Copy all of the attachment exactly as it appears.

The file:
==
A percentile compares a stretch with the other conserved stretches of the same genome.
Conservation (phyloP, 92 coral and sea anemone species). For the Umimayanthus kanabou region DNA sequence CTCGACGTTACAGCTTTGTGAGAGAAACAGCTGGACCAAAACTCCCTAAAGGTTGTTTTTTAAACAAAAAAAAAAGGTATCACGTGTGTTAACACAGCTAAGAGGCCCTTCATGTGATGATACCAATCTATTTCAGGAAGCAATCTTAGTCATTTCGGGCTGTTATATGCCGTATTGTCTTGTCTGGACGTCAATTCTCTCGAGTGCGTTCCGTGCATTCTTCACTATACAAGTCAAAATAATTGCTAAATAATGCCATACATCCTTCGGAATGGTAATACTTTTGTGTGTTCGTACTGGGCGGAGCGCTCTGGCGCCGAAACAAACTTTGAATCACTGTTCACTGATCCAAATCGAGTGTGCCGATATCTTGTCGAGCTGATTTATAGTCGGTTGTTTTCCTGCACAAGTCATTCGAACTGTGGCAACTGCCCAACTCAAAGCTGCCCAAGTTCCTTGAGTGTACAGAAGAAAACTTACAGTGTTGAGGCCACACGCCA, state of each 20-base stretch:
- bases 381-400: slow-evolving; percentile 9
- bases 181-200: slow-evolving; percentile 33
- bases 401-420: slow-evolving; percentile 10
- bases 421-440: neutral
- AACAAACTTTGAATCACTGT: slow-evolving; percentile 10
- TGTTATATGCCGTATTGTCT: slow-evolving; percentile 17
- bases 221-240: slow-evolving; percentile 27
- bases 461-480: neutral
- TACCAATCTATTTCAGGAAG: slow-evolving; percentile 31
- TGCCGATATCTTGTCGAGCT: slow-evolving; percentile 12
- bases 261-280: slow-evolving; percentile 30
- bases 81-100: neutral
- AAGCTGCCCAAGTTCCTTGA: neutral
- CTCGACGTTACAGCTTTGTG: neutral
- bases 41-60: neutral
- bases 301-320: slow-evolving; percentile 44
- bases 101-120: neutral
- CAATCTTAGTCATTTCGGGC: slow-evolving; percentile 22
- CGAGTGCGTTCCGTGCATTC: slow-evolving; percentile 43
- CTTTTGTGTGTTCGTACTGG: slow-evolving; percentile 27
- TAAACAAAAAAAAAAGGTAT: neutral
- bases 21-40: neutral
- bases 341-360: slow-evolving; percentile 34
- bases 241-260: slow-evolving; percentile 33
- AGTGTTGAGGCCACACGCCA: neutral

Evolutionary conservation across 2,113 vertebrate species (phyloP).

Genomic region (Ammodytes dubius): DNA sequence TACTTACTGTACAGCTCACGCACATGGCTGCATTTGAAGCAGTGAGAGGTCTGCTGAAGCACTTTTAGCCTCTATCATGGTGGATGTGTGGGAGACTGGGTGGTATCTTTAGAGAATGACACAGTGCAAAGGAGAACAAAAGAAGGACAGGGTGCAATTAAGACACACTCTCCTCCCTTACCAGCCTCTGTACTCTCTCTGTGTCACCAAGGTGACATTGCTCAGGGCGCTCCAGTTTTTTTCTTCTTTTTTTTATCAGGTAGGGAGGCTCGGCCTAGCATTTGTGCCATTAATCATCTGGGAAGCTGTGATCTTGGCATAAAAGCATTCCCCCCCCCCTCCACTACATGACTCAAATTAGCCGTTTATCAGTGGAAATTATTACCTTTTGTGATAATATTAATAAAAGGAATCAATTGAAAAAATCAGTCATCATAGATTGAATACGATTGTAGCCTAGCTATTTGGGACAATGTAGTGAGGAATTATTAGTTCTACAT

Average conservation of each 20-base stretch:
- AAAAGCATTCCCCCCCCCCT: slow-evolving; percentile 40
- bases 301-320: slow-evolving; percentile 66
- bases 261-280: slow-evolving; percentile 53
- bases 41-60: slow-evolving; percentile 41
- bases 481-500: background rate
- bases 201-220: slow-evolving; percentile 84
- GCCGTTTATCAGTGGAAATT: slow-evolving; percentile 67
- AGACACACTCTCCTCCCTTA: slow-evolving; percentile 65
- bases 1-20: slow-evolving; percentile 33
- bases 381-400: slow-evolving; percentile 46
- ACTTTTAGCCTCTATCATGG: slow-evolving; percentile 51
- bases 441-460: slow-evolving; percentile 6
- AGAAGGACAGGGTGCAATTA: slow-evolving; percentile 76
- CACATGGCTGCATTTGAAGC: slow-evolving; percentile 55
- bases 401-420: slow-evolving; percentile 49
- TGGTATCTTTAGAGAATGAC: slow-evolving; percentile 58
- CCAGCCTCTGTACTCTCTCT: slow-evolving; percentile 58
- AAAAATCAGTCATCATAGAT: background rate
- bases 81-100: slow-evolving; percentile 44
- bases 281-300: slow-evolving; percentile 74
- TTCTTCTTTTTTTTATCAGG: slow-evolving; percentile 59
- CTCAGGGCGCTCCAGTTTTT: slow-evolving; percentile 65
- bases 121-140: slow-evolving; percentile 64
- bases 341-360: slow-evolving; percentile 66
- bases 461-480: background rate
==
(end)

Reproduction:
A percentile compares a stretch with the other conserved stretches of the same genome.
Conservation (phyloP, 92 coral and sea anemone species). For the Umimayanthus kanabou region DNA sequence CTCGACGTTACAGCTTTGTGAGAGAAACAGCTGGACCAAAACTCCCTAAAGGTTGTTTTTTAAACAAAAAAAAAAGGTATCACGTGTGTTAACACAGCTAAGAGGCCCTTCATGTGATGATACCAATCTATTTCAGGAAGCAATCTTAGTCATTTCGGGCTGTTATATGCCGTATTGTCTTGTCTGGACGTCAATTCTCTCGAGTGCGTTCCGTGCATTCTTCACTATACAAGTCAAAATAATTGCTAAATAATGCCATACATCCTTCGGAATGGTAATACTTTTGTGTGTTCGTACTGGGCGGAGCGCTCTGGCGCCGAAACAAACTTTGAATCACTGTTCACTGATCCAAATCGAGTGTGCCGATATCTTGTCGAGCTGATTTATAGTCGGTTGTTTTCCTGCACAAGTCATTCGAACTGTGGCAACTGCCCAACTCAAAGCTGCCCAAGTTCCTTGAGTGTACAGAAGAAAACTTACAGTGTTGAGGCCACACGCCA, state of each 20-base stretch:
- bases 381-400: slow-evolving; percentile 9
- bases 181-200: slow-evolving; percentile 33
- bases 401-420: slow-evolving; percentile 10
- bases 421-440: neutral
- AACAAACTTTGAATCACTGT: slow-evolving; percentile 10
- TGTTATATGCCGTATTGTCT: slow-evolving; percentile 17
- bases 221-240: slow-evolving; percentile 27
- bases 461-480: neutral
- TACCAATCTATTTCAGGAAG: slow-evolving; percentile 31
- TGCCGATATCTTGTCGAGCT: slow-evolving; percentile 12
- bases 261-280: slow-evolving; percentile 30
- bases 81-100: neutral
- AAGCTGCCCAAGTTCCTTGA: neutral
- CTCGACGTTACAGCTTTGTG: neutral
- bases 41-60: neutral
- bases 301-320: slow-evolving; percentile 44
- bases 101-120: neutral
- CAATCTTAGTCATTTCGGGC: slow-evolving; percentile 22
- CGAGTGCGTTCCGTGCATTC: slow-evolving; percentile 43
- CTTTTGTGTGTTCGTACTGG: slow-evolving; percentile 27
- TAAACAAAAAAAAAAGGTAT: neutral
- bases 21-40: neutral
- bases 341-360: slow-evolving; percentile 34
- bases 241-260: slow-evolving; percentile 33
- AGTGTTGAGGCCACACGCCA: neutral

Evolutionary conservation across 2,113 vertebrate species (phyloP).

Genomic region (Ammodytes dubius): DNA sequence TACTTACTGTACAGCTCACGCACATGGCTGCATTTGAAGCAGTGAGAGGTCTGCTGAAGCACTTTTAGCCTCTATCATGGTGGATGTGTGGGAGACTGGGTGGTATCTTTAGAGAATGACACAGTGCAAAGGAGAACAAAAGAAGGACAGGGTGCAATTAAGACACACTCTCCTCCCTTACCAGCCTCTGTACTCTCTCTGTGTCACCAAGGTGACATTGCTCAGGGCGCTCCAGTTTTTTTCTTCTTTTTTTTATCAGGTAGGGAGGCTCGGCCTAGCATTTGTGCCATTAATCATCTGGGAAGCTGTGATCTTGGCATAAAAGCATTCCCCCCCCCCTCCACTACATGACTCAAATTAGCCGTTTATCAGTGGAAATTATTACCTTTTGTGATAATATTAATAAAAGGAATCAATTGAAAAAATCAGTCATCATAGATTGAATACGATTGTAGCCTAGCTATTTGGGACAATGTAGTGAGGAATTATTAGTTCTACAT

Average conservation of each 20-base stretch:
- AAAAGCATTCCCCCCCCCCT: slow-evolving; percentile 40
- bases 301-320: slow-evolving; percentile 66
- bases 261-280: slow-evolving; percentile 53
- bases 41-60: slow-evolving; percentile 41
- bases 481-500: background rate
- bases 201-220: slow-evolving; percentile 84
- GCCGTTTATCAGTGGAAATT: slow-evolving; percentile 67
- AGACACACTCTCCTCCCTTA: slow-evolving; percentile 65
- bases 1-20: slow-evolving; percentile 33
- bases 381-400: slow-evolving; percentile 46
- ACTTTTAGCCTCTATCATGG: slow-evolving; percentile 51
- bases 441-460: slow-evolving; percentile 6
- AGAAGGACAGGGTGCAATTA: slow-evolving; percentile 76
- CACATGGCTGCATTTGAAGC: slow-evolving; percentile 55
- bases 401-420: slow-evolving; percentile 49
- TGGTATCTTTAGAGAATGAC: slow-evolving; percentile 58
- CCAGCCTCTGTACTCTCTCT: slow-evolving; percentile 58
- AAAAATCAGTCATCATAGAT: background rate
- bases 81-100: slow-evolving; percentile 44
- bases 281-300: slow-evolving; percentile 74
- TTCTTCTTTTTTTTATCAGG: slow-evolving; percentile 59
- CTCAGGGCGCTCCAGTTTTT: slow-evolving; percentile 65
- bases 121-140: slow-evolving; percentile 64
- bases 341-360: slow-evolving; percentile 66
- bases 461-480: background rate